If all continued to grow and grow, if there were no death, the world would be monstrous.
My father wrote a home remedy on a piece of paper in 1977, the year I was born. It was folded and pressed like a dried-up flower in a Foxfire book he sent me in the mail. It spoke of cobwebs, bacon, and muslin, a supposed natural remedy for a wound made by a rusty nail. A year after I received the note, I showed it to him and he refused to believe he wrote it. My parent’s past went missing, they wrote their own self-mythology, retrospectively, using time and space to distance themselves from their previous life as homesteaders. My work is in part an attempt to reclaim their time lost. Through the mediums of photography, sculpture, and painting my work speaks to the instability and liminality of time, while investigating ideas of preservation through material and modes of display.
Plants and light become the primary mediums, as do glass, resin, wax, and detritus recycled from the studio floor. The plants act as a metaphor for larger, macro ideas of nature and its ecological cycles – or its impermanence and futility. Houseplants are encased, pressed, or "frozen" using materials that speak directly to histories of preservation. Light and its phenomenological and physical affect go hand in hand. The silver halide crystals of a photograph can trap light, just as photoreceptors of a plant absorb light during photosynthesis. As the plants move through ecological spans of time, the works' physical forms expand and compress.
The relationship between image and object is cyclical and malleable. Material is deconstructed and folded into new works; objects become photographs and photographs become objects, each activating and demanding a new space. The studio is the activation site. It’s hybridity between plant study and art production is a constant negotiation. It has provided insight into my process, thus, helping me realize that I have different ways of performing and producing.The photographic process is methodical and structured, allowing me to use the lens to distort, skew and disrupt space and time--to fix, to sterilize, to make permanent. The sculptural process is one of improvisation, of reaction, of movement, of change. Glass is broken, resin is recycled, dead plant is plucked, and impressions of the studio are lifted and layered into new works.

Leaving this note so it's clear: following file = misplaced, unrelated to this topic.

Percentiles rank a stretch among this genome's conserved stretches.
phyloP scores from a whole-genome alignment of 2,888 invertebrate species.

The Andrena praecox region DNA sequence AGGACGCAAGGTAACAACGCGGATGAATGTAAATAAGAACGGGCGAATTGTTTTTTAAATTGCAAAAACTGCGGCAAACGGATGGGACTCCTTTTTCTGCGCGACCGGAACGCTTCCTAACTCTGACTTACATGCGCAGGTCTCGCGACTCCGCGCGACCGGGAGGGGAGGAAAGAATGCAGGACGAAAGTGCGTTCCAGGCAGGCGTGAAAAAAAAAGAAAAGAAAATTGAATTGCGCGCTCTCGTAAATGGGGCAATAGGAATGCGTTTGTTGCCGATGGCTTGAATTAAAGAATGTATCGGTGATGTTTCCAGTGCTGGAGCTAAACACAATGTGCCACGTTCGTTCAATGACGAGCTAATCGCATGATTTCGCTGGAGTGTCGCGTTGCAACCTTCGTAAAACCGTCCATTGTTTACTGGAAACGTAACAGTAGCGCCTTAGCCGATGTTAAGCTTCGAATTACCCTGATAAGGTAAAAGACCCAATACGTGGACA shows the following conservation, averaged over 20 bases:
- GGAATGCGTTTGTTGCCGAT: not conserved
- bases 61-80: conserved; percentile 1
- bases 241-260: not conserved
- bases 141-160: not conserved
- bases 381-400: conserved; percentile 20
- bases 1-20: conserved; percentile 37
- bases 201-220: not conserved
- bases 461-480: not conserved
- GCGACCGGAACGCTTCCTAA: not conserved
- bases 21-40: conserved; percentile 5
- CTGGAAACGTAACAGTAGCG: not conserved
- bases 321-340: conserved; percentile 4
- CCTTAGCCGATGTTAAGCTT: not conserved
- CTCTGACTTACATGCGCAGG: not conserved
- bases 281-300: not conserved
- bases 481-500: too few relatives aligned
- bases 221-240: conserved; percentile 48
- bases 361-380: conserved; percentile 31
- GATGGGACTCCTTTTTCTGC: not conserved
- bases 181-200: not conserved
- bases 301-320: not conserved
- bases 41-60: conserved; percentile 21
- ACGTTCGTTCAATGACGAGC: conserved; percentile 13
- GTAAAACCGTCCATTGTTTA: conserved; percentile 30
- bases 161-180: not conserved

The large Press Plant Paintings on glass exhibited at the Museum of Contemporary Art in 2012, mark a new direction. Glass revived from museum storage, lived a previous life in Liam Gillick’s work-- vitrines that once held ephemera during his retrospective. The glass inherently speaks to surface and translucency, but also to the context of museum display, science, and optics. The large-scale work was made on the internal loading dock at the museum and it’s life span is a product of the institution. It was created, defined and destroyed in the space, aligning with natural cycles inherent in my process. Beyond questions of display, the glass paintings use histories of abstraction and scientific modes of organizing, collecting, and viewing. Like magnified views of chlorophyll under a microscope, or glass-lantern slides, active ways of looking for information, are crossed with ways of looking and seeing for aesthetic pleasure.